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Biomass Fueled Brayton Cycle  RSS feed

 
Marcos Buenijo
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Large biomass fueled Brayton Cycle engine. http://www.proepowersystems.com/Engine.htm

 
Amedean Messan
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Looks interesting. My criticism is in determining if heated air (which is compressible) can expand to exhort enough force to drive a piston and supply enough oxygen to feed the cycle at the same time. Also fouling will eventually limit the heat transfer creating large variances in operating conditions. In other words the fouling may choke the expansion of gas and stop the system by gradual cooling.

Neat idea though!

 
Amedean Messan
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Just gave the idea another thought and believe that a system driven by steam will be much more efficient even given a compressed gas.
 
Marcos Buenijo
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Amedean Messan wrote:Just gave the idea another thought and believe that a system driven by steam will be much more efficient even given a compressed gas.


What leads you to this conclusion?
 
Amedean Messan
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http://www.proepowersystems.com/Engine.htm wrote:Air Heater:

The Air Heater is a bank of simple tubular, counterflow heat exchangers in parallel. In each tube assembly, compressed air from the compressor travels through an annulus bounded by a tube on the outside and a tube containing hot flue gas from the combustor on the inside. As the compressed air from the compressor passes through, it is heated to about 1450 degrees F while the flue gas is cooled from about 1500 F to 500 F.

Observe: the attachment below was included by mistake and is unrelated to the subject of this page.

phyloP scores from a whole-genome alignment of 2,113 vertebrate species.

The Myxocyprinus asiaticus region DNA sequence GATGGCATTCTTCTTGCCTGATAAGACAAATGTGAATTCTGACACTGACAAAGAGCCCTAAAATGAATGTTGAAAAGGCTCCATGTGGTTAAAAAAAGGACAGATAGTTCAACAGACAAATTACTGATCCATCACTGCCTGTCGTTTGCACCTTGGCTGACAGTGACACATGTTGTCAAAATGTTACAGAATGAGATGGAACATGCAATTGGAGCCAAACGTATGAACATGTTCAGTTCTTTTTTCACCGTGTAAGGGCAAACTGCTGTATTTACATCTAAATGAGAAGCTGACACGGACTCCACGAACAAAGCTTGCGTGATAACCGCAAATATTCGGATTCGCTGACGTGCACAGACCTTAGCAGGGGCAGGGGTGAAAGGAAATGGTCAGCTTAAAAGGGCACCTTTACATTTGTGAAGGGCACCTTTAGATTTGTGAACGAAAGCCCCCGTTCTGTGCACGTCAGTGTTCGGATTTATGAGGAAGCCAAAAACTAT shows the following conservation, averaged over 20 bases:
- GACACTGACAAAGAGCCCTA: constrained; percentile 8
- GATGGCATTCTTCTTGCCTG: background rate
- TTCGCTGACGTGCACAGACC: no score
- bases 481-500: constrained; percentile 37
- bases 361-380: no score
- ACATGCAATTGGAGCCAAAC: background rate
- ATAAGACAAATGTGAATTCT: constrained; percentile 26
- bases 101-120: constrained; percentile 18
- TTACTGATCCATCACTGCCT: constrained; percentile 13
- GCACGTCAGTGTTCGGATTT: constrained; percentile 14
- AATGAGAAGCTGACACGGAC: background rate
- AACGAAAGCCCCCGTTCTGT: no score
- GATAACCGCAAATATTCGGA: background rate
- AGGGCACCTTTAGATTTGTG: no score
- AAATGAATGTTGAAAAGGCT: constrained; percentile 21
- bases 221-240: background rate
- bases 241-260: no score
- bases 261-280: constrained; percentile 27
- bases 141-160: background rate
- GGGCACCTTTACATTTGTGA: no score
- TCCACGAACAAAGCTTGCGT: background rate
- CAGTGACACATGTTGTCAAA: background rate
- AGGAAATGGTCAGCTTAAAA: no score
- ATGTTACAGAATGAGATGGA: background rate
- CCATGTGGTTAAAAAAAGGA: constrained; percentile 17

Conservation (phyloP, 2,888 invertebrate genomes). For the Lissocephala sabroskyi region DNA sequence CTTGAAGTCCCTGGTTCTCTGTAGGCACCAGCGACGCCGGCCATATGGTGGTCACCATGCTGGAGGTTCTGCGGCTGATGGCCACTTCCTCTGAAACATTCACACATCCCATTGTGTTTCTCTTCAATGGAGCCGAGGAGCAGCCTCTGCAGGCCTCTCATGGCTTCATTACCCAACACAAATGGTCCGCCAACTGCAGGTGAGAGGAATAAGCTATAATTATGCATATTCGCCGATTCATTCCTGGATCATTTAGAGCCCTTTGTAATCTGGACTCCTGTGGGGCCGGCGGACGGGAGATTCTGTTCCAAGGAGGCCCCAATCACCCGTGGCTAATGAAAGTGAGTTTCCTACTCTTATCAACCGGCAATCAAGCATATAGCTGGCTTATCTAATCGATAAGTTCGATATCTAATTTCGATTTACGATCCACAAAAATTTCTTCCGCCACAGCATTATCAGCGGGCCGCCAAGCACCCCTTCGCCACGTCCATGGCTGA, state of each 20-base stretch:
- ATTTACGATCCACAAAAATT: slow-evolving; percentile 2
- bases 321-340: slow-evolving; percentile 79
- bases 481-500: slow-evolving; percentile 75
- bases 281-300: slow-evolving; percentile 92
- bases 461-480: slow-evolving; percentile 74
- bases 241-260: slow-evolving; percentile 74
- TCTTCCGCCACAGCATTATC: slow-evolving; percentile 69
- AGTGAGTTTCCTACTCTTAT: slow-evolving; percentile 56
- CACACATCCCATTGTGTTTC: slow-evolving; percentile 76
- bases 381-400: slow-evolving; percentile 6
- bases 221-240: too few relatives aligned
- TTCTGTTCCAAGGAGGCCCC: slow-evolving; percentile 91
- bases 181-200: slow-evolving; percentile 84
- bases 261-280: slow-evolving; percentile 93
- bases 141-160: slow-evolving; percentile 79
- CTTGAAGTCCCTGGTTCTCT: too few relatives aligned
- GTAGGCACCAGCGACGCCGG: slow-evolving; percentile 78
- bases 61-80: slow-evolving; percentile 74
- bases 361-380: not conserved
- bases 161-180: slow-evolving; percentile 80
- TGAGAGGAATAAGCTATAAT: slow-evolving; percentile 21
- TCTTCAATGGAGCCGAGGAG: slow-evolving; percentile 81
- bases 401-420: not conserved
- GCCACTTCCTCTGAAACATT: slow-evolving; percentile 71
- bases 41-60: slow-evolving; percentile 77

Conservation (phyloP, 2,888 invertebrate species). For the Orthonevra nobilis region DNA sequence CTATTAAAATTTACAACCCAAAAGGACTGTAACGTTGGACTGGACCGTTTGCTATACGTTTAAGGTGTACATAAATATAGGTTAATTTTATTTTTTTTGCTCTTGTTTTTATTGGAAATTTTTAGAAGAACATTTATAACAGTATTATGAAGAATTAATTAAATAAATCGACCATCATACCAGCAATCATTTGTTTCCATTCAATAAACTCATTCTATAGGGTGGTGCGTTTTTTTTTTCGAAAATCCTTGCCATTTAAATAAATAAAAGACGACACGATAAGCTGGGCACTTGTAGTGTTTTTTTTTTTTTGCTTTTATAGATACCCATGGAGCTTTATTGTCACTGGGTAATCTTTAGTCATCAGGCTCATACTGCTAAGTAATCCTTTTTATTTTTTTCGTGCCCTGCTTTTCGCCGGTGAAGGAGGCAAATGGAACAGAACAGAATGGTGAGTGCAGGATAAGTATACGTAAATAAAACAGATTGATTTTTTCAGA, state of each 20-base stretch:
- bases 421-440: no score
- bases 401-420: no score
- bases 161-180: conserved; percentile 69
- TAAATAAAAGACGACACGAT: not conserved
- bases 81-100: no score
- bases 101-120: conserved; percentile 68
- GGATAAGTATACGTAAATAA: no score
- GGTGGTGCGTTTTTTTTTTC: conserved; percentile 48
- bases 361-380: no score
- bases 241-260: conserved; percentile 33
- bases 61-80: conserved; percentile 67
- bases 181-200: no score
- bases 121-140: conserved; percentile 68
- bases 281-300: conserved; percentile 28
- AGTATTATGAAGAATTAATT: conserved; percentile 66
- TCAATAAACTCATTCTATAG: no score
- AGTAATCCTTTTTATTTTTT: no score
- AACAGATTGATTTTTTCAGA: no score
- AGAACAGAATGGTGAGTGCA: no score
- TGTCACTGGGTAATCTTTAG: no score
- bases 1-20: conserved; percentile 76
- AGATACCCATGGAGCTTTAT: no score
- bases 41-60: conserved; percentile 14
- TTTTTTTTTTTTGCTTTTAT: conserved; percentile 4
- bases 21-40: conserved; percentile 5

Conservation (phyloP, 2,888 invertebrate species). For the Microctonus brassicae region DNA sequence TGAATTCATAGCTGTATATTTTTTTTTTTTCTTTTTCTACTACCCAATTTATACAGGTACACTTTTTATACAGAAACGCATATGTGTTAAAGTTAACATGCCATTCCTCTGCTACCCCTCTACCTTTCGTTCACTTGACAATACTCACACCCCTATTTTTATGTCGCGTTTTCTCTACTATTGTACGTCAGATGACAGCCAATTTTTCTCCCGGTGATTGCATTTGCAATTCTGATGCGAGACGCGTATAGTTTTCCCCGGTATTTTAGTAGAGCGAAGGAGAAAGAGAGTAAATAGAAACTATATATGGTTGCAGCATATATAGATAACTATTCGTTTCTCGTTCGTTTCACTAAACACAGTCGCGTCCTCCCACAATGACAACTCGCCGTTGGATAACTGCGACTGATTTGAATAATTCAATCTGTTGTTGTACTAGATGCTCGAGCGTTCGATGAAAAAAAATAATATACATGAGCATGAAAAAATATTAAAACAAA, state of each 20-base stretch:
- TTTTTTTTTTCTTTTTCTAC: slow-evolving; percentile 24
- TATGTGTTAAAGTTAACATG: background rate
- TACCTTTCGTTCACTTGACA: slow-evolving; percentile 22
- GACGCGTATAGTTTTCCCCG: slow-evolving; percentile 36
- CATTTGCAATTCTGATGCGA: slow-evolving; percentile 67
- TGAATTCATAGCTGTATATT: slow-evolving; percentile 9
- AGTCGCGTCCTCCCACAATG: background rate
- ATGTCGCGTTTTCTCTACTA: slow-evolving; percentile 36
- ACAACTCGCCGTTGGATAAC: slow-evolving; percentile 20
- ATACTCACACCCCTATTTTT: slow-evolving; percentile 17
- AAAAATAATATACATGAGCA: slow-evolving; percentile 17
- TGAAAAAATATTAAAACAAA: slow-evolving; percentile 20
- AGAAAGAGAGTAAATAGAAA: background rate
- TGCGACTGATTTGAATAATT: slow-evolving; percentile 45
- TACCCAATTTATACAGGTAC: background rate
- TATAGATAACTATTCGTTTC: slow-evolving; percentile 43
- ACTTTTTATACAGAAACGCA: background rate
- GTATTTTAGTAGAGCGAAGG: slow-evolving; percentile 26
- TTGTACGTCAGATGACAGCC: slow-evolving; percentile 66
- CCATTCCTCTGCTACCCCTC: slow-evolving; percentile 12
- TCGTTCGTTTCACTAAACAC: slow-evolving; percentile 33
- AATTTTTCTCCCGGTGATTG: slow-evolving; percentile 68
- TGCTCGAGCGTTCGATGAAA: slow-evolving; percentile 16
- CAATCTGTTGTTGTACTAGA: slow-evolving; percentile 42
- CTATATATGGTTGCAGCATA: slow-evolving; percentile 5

The high temperature requirements make an air driven design more difficult to sustain. Also given that water expands to a density of 1700 times with much less heat.

Because your versed well in mechanics, I guess if I were to use an analogy it would be like trying to run a refrigerator on air instead of freon - requires more work with less output basically. I could have made a wrong assumption though...
 
Marcos Buenijo
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Amedean Messan wrote:Looks interesting. My criticism is in determining if heated air (which is compressible) can expand to exhort enough force to drive a piston and supply enough oxygen to feed the cycle at the same time. Also fouling will eventually limit the heat transfer creating large variances in operating conditions. In other words the fouling may choke the expansion of gas and stop the system by gradual cooling.